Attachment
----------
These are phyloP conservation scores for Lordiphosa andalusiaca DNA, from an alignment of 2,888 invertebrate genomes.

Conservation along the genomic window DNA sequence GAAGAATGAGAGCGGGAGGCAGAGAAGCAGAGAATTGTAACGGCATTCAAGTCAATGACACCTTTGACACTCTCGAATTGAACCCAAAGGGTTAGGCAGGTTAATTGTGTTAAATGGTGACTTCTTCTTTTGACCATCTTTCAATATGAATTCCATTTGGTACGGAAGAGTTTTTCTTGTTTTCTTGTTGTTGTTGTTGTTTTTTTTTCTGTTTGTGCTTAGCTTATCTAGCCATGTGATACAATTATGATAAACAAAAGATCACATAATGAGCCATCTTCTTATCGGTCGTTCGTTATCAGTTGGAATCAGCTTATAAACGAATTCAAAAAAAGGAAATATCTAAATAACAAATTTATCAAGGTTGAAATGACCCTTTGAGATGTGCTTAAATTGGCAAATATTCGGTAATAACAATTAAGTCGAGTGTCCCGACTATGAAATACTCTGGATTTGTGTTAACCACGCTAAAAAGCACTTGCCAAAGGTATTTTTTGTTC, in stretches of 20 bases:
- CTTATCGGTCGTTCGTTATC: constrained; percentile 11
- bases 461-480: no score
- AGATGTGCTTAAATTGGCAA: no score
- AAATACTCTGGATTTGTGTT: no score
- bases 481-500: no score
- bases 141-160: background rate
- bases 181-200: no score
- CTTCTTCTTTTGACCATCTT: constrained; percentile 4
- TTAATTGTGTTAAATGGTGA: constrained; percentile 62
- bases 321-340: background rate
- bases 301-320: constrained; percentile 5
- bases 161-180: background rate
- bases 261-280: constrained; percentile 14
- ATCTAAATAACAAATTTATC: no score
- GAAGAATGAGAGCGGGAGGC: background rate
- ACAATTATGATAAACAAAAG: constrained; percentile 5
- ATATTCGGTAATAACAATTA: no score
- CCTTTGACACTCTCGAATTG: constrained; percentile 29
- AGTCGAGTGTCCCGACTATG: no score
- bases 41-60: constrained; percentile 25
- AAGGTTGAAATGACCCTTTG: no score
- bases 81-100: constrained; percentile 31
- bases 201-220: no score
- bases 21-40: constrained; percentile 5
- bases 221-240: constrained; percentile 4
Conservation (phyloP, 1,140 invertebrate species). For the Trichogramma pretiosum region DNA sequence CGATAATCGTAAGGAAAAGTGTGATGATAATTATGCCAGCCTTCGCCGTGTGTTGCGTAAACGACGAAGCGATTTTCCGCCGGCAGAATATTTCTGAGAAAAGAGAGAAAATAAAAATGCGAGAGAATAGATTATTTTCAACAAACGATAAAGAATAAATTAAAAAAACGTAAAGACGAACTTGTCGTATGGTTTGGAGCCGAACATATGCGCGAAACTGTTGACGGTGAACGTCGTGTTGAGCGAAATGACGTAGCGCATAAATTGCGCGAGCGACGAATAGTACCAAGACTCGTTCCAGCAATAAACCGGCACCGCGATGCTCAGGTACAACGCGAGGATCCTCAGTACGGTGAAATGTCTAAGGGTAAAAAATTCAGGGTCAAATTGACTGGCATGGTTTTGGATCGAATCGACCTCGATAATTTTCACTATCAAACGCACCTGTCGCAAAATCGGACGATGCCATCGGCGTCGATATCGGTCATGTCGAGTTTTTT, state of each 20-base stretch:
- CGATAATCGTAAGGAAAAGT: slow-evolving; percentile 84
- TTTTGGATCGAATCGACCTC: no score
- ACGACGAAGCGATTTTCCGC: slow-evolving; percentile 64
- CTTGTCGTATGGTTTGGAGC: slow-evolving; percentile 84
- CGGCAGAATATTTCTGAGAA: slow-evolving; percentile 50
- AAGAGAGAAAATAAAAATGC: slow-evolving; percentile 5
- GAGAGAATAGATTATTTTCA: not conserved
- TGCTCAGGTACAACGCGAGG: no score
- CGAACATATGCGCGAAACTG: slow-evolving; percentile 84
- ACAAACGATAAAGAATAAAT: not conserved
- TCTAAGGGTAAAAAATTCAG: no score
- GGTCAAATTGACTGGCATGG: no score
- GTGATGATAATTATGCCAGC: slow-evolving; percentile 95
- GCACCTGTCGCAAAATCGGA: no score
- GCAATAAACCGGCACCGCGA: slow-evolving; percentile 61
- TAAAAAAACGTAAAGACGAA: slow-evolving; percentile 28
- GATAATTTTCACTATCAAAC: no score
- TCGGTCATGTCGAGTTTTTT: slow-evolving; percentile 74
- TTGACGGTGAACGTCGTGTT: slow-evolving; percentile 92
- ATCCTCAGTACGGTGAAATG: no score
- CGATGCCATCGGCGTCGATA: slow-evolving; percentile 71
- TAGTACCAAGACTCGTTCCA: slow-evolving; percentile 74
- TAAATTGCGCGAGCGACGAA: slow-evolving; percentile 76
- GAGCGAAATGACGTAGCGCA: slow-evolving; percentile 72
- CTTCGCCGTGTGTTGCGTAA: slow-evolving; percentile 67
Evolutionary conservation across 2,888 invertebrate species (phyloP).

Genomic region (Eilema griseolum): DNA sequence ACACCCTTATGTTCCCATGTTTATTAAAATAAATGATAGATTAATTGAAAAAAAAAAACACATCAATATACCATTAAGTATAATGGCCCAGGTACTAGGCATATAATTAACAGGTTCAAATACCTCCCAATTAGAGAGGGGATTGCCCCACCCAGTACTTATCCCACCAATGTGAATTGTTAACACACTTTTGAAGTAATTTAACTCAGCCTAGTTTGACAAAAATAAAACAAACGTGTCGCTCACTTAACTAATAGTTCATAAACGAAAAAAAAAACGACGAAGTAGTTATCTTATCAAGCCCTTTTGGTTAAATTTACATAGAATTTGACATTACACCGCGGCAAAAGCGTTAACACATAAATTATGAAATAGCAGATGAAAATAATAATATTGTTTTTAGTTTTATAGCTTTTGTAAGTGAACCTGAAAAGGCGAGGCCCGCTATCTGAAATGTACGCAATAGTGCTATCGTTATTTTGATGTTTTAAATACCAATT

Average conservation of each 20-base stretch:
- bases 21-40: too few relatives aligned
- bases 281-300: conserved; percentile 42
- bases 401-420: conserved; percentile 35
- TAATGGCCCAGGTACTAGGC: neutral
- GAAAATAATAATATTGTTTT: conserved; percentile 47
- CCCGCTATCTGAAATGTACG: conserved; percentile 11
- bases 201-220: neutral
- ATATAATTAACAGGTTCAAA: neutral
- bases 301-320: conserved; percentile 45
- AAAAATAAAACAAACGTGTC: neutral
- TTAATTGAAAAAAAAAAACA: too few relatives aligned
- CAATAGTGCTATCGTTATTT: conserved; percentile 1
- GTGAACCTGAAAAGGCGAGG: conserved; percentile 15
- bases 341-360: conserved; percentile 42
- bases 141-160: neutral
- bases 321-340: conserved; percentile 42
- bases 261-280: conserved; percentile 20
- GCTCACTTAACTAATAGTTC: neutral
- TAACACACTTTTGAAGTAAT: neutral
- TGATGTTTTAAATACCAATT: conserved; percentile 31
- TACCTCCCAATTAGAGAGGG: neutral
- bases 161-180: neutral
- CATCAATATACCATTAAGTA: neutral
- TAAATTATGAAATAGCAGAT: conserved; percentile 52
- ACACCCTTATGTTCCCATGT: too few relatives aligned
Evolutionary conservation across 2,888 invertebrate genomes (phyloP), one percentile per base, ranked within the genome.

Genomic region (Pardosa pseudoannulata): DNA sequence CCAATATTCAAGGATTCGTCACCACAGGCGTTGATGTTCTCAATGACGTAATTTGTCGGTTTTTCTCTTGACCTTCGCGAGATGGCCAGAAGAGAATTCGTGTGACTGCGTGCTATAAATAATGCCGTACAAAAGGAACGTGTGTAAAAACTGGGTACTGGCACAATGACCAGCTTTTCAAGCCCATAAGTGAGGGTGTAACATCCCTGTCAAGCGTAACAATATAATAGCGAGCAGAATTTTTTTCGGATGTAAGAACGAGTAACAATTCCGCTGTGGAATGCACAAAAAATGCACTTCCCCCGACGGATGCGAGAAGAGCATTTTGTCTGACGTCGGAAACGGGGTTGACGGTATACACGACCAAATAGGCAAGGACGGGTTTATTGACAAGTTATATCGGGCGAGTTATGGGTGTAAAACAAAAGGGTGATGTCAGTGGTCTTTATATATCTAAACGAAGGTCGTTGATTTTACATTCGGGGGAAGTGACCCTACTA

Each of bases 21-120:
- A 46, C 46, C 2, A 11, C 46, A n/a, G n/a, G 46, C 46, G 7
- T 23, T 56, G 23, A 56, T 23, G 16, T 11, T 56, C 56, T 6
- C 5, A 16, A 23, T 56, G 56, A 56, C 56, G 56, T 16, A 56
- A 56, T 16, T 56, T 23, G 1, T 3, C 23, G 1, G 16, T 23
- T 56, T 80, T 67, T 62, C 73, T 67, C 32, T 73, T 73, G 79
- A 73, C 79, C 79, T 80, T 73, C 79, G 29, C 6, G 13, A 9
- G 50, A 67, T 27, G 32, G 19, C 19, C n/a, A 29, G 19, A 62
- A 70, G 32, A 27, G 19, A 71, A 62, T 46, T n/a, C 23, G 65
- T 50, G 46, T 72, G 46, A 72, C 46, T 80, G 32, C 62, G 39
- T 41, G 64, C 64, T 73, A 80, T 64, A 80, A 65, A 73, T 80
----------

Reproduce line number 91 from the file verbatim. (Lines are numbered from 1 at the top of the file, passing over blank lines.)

- G 50, A 67, T 27, G 32, G 19, C 19, C n/a, A 29, G 19, A 62